Four-Year-Old Boy Tackles Sturge-Weber Syndrome Through Presymptomatic Treatment

At four and a half years old, Tucker Lewis is thriving. He loves playing with his friends, riding his bike outside, and watching the Atlanta Braves (He’s even going to a game later this year to celebrate his birthday!), but when Tucker was diagnosed with a rare condition called Sturge-Wever syndrome in infancy, his family never knew what life would bring.

According to Graham Lee of WJBF, his family learned of his diagnosis when Tucker was born with a port-wine stain on his face. Initially, doctors surmised that it was a bruise – but this was quickly proven, instead, to be a birthmark. Port-wine stains can result without an association with a rare condition. However, in some cases, port-wine stains are associated with either Sturge-Weber syndrome or Klippel-Trenaunay syndrome.

Two weeks after his birth, doctors diagnosed Tucker with glaucoma. Both glaucoma and a port-wine stain are characteristic symptoms of Sturge-Weber syndrome. At just two weeks old, his family found themselves grappling with the diagnosis. Doctors were unable to provide his parents with much information; Tucker’s mother Megan told WJBF that doctors even told the family that Tucker may never walk or talk.

Managing the condition was challenging for the family. By the time Tucker was six weeks old, he had already undergone two eye surgeries. Every 1.5 to two months, the family would travel so Tucker could receive laser treatments. Eventually, the family began searching for a new intervention.

They found the Kennedy Krieger Institute and Dr. Anne Comi.

Dr. Comi is an expert in Sturge-Weber syndrome; in fact, she even identified the causative gene for this condition in 2013. Throughout her studies, Dr. Comi has focused on how to reduce seizures in children with Sturge-Weber syndrome. Most individuals with this condition develop seizures before two years old.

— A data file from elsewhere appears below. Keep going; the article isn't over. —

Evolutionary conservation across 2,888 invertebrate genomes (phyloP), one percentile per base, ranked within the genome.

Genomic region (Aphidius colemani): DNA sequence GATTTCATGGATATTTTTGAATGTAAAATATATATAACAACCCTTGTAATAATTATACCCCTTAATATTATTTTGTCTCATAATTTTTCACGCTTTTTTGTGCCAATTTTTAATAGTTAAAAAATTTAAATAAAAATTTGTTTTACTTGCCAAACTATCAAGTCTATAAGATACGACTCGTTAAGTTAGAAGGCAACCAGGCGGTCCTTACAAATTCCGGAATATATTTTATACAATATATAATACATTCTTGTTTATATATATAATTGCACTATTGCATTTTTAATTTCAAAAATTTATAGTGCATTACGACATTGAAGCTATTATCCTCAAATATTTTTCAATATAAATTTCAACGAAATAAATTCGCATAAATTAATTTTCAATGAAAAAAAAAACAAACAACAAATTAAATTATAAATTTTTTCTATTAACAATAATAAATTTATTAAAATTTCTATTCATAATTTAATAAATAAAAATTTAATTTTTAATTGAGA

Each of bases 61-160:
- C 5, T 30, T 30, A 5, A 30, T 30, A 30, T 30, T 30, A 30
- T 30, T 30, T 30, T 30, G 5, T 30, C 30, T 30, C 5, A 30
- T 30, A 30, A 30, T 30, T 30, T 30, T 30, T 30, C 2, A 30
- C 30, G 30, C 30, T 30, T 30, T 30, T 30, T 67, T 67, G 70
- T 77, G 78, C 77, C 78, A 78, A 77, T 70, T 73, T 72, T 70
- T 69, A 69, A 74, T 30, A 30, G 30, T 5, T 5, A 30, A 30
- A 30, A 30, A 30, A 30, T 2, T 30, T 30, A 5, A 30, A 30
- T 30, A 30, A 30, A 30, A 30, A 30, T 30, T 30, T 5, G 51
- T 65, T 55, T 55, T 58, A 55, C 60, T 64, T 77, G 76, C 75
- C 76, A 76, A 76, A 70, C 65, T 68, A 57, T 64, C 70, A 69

Through this connection, the Lewis family enrolled Tucker in a study at the Kennedy Krieger Institute which explored the impact of presymptomatic treatment on early-stage seizures. The study found that presymptomatic treatment at early ages greatly reduced the risk of, and incidences of, seizures. It was effective for Tucker who still remains seizure-free today.

Tucker’s story, and the findings from the Institute, suggest that presymptomatic treatment could greatly transform outcomes for patients and their families.

Understanding Sturge-Weber Syndrome

Sturge-Weber syndrome is a rare vascular disorder characterized by abnormal blood vessels in the brain (leading to neurological abnormalities), a port-wine stain, and eye abnormalities such as glaucoma. GNAQ gene mutations cause this disorder. This mutation is not passed down through families. Instead, it occurs after embryo fertilization. Sturge-Weber syndrome is a highly variable disorder. Symptoms, presentation, and severity may significantly differ between those affected. Not every person will have all three of the main characteristics. Potential symptoms related to this condition include:

  • Different-colored eyes
  • Vision loss
  • Retinal detachment
  • Headaches
  • Developmental delays
  • Eye development abnormalities
  • A light pink to dark purple birthmark that usually affects one eyelid and/or the forehead on one side of the face
  • Seizures that occur on the side of the body opposite of the birthmark
  • Macrocephaly (an abnormally large head size)
  • Muscle weakness and/or paralysis
  • Optic atrophy
  • Increased risk of stroke

Sturge-Weber syndrome can be managed using a multi-pronged approach which can include anti-epileptics and low-dose aspirin, laser therapy, eye drops or surgery, physical therapy, and brain surgery in severe cases.

Learn more about Sturge-Weber syndrome from our Patient Worthy partner, the Sturge-Weber Foundation.

Jessica Lynn

Jessica Lynn

Jessica Lynn has an educational background in writing and marketing. She firmly believes in the power of writing in amplifying voices, and looks forward to doing so for the rare disease community.

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